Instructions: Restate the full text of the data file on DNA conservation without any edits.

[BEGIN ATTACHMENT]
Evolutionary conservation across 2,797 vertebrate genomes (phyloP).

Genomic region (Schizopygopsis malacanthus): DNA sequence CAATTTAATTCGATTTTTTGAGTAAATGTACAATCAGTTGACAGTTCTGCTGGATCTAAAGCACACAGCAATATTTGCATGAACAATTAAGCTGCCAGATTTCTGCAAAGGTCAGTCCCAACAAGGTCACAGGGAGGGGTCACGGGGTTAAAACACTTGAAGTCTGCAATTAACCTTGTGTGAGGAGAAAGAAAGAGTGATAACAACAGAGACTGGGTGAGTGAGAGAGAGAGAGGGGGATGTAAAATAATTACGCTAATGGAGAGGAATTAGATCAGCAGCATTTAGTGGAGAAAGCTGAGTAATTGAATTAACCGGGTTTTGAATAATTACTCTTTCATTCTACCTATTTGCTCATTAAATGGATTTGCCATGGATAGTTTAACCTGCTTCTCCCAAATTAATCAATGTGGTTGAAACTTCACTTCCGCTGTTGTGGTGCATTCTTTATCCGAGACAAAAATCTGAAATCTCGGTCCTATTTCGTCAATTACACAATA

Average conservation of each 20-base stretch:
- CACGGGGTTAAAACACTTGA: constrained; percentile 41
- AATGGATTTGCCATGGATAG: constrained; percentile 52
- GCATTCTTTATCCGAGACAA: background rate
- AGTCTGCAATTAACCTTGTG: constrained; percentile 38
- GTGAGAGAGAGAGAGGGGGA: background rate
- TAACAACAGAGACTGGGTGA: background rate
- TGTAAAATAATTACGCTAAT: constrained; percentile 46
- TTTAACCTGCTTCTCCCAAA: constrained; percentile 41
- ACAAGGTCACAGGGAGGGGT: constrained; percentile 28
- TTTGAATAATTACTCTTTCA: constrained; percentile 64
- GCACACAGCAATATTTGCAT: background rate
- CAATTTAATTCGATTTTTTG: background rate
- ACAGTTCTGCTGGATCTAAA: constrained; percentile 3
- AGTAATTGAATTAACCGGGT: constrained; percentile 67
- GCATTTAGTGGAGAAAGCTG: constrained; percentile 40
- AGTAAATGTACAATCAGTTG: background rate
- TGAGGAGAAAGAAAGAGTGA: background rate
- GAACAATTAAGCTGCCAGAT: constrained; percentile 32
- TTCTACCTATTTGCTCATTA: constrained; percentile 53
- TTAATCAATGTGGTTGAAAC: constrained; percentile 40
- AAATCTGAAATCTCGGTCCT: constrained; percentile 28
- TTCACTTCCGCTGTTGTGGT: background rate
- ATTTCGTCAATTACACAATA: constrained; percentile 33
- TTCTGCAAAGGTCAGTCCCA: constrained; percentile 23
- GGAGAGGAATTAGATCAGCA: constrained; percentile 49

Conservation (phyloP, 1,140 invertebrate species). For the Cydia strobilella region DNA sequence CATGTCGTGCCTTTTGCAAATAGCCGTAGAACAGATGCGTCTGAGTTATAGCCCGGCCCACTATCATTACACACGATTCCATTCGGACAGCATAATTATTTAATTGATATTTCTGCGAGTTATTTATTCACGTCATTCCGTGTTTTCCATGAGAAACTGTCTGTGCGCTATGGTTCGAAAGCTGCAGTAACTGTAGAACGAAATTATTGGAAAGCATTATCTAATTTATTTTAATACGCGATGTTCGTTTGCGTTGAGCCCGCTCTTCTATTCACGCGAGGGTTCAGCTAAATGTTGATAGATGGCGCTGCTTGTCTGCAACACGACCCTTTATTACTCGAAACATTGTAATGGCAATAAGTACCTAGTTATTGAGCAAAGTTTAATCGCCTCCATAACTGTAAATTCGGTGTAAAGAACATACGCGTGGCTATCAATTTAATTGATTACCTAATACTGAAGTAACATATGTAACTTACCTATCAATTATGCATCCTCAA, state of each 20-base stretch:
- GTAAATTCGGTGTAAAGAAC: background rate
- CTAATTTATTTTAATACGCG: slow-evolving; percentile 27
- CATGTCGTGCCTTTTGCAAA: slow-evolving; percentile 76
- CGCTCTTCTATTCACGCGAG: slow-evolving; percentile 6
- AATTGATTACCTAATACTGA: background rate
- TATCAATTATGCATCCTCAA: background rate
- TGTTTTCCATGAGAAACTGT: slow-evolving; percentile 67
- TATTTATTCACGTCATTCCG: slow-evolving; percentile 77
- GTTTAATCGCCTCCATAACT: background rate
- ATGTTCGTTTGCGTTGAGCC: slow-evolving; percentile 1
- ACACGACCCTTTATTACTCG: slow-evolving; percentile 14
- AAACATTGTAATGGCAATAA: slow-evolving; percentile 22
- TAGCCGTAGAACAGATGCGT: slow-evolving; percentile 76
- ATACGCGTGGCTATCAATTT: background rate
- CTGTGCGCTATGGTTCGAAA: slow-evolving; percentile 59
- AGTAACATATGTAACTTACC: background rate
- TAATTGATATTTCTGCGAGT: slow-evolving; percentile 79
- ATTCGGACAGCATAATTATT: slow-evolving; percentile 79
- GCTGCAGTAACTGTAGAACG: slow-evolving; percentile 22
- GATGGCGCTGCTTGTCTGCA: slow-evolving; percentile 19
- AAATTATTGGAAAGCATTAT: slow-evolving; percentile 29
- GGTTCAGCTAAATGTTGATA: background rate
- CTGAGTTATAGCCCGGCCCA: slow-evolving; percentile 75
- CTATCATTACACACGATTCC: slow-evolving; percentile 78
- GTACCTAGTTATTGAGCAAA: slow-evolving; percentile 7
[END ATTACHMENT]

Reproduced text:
Evolutionary conservation across 2,797 vertebrate genomes (phyloP).

Genomic region (Schizopygopsis malacanthus): DNA sequence CAATTTAATTCGATTTTTTGAGTAAATGTACAATCAGTTGACAGTTCTGCTGGATCTAAAGCACACAGCAATATTTGCATGAACAATTAAGCTGCCAGATTTCTGCAAAGGTCAGTCCCAACAAGGTCACAGGGAGGGGTCACGGGGTTAAAACACTTGAAGTCTGCAATTAACCTTGTGTGAGGAGAAAGAAAGAGTGATAACAACAGAGACTGGGTGAGTGAGAGAGAGAGAGGGGGATGTAAAATAATTACGCTAATGGAGAGGAATTAGATCAGCAGCATTTAGTGGAGAAAGCTGAGTAATTGAATTAACCGGGTTTTGAATAATTACTCTTTCATTCTACCTATTTGCTCATTAAATGGATTTGCCATGGATAGTTTAACCTGCTTCTCCCAAATTAATCAATGTGGTTGAAACTTCACTTCCGCTGTTGTGGTGCATTCTTTATCCGAGACAAAAATCTGAAATCTCGGTCCTATTTCGTCAATTACACAATA

Average conservation of each 20-base stretch:
- CACGGGGTTAAAACACTTGA: constrained; percentile 41
- AATGGATTTGCCATGGATAG: constrained; percentile 52
- GCATTCTTTATCCGAGACAA: background rate
- AGTCTGCAATTAACCTTGTG: constrained; percentile 38
- GTGAGAGAGAGAGAGGGGGA: background rate
- TAACAACAGAGACTGGGTGA: background rate
- TGTAAAATAATTACGCTAAT: constrained; percentile 46
- TTTAACCTGCTTCTCCCAAA: constrained; percentile 41
- ACAAGGTCACAGGGAGGGGT: constrained; percentile 28
- TTTGAATAATTACTCTTTCA: constrained; percentile 64
- GCACACAGCAATATTTGCAT: background rate
- CAATTTAATTCGATTTTTTG: background rate
- ACAGTTCTGCTGGATCTAAA: constrained; percentile 3
- AGTAATTGAATTAACCGGGT: constrained; percentile 67
- GCATTTAGTGGAGAAAGCTG: constrained; percentile 40
- AGTAAATGTACAATCAGTTG: background rate
- TGAGGAGAAAGAAAGAGTGA: background rate
- GAACAATTAAGCTGCCAGAT: constrained; percentile 32
- TTCTACCTATTTGCTCATTA: constrained; percentile 53
- TTAATCAATGTGGTTGAAAC: constrained; percentile 40
- AAATCTGAAATCTCGGTCCT: constrained; percentile 28
- TTCACTTCCGCTGTTGTGGT: background rate
- ATTTCGTCAATTACACAATA: constrained; percentile 33
- TTCTGCAAAGGTCAGTCCCA: constrained; percentile 23
- GGAGAGGAATTAGATCAGCA: constrained; percentile 49

Conservation (phyloP, 1,140 invertebrate species). For the Cydia strobilella region DNA sequence CATGTCGTGCCTTTTGCAAATAGCCGTAGAACAGATGCGTCTGAGTTATAGCCCGGCCCACTATCATTACACACGATTCCATTCGGACAGCATAATTATTTAATTGATATTTCTGCGAGTTATTTATTCACGTCATTCCGTGTTTTCCATGAGAAACTGTCTGTGCGCTATGGTTCGAAAGCTGCAGTAACTGTAGAACGAAATTATTGGAAAGCATTATCTAATTTATTTTAATACGCGATGTTCGTTTGCGTTGAGCCCGCTCTTCTATTCACGCGAGGGTTCAGCTAAATGTTGATAGATGGCGCTGCTTGTCTGCAACACGACCCTTTATTACTCGAAACATTGTAATGGCAATAAGTACCTAGTTATTGAGCAAAGTTTAATCGCCTCCATAACTGTAAATTCGGTGTAAAGAACATACGCGTGGCTATCAATTTAATTGATTACCTAATACTGAAGTAACATATGTAACTTACCTATCAATTATGCATCCTCAA, state of each 20-base stretch:
- GTAAATTCGGTGTAAAGAAC: background rate
- CTAATTTATTTTAATACGCG: slow-evolving; percentile 27
- CATGTCGTGCCTTTTGCAAA: slow-evolving; percentile 76
- CGCTCTTCTATTCACGCGAG: slow-evolving; percentile 6
- AATTGATTACCTAATACTGA: background rate
- TATCAATTATGCATCCTCAA: background rate
- TGTTTTCCATGAGAAACTGT: slow-evolving; percentile 67
- TATTTATTCACGTCATTCCG: slow-evolving; percentile 77
- GTTTAATCGCCTCCATAACT: background rate
- ATGTTCGTTTGCGTTGAGCC: slow-evolving; percentile 1
- ACACGACCCTTTATTACTCG: slow-evolving; percentile 14
- AAACATTGTAATGGCAATAA: slow-evolving; percentile 22
- TAGCCGTAGAACAGATGCGT: slow-evolving; percentile 76
- ATACGCGTGGCTATCAATTT: background rate
- CTGTGCGCTATGGTTCGAAA: slow-evolving; percentile 59
- AGTAACATATGTAACTTACC: background rate
- TAATTGATATTTCTGCGAGT: slow-evolving; percentile 79
- ATTCGGACAGCATAATTATT: slow-evolving; percentile 79
- GCTGCAGTAACTGTAGAACG: slow-evolving; percentile 22
- GATGGCGCTGCTTGTCTGCA: slow-evolving; percentile 19
- AAATTATTGGAAAGCATTAT: slow-evolving; percentile 29
- GGTTCAGCTAAATGTTGATA: background rate
- CTGAGTTATAGCCCGGCCCA: slow-evolving; percentile 75
- CTATCATTACACACGATTCC: slow-evolving; percentile 78
- GTACCTAGTTATTGAGCAAA: slow-evolving; percentile 7